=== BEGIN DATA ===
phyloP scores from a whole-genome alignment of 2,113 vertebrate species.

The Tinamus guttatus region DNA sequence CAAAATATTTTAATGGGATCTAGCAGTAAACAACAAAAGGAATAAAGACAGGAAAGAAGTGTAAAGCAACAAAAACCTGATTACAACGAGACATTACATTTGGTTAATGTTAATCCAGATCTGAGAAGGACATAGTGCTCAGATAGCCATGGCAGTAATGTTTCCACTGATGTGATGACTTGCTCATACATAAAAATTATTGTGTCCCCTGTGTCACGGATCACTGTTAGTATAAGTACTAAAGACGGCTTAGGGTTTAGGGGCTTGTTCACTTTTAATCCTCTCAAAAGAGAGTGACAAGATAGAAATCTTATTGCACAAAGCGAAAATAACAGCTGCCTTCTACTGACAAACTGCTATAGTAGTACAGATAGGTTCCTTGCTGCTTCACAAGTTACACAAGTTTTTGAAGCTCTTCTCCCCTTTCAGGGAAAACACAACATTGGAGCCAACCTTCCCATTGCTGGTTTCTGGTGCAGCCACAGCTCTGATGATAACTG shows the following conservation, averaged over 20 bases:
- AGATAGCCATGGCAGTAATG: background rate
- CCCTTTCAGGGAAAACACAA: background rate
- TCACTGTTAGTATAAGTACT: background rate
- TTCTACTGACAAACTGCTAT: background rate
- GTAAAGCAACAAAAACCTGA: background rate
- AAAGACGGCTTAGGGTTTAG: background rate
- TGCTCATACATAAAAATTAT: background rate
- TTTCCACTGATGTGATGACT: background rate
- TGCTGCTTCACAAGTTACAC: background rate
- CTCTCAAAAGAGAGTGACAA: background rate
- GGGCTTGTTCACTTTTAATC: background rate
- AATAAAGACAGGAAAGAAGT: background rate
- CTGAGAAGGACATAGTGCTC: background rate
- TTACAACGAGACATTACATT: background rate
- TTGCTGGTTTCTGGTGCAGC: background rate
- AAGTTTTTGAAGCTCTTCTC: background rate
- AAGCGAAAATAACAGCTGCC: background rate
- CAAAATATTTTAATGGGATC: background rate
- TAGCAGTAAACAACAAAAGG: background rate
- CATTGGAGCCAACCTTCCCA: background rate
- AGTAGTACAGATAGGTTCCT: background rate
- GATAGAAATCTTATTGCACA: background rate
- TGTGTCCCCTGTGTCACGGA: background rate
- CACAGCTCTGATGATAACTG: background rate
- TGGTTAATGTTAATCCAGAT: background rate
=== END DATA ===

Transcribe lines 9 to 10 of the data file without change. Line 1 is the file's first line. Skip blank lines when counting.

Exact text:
- TGCTCATACATAAAAATTAT: background rate
- TTTCCACTGATGTGATGACT: background rate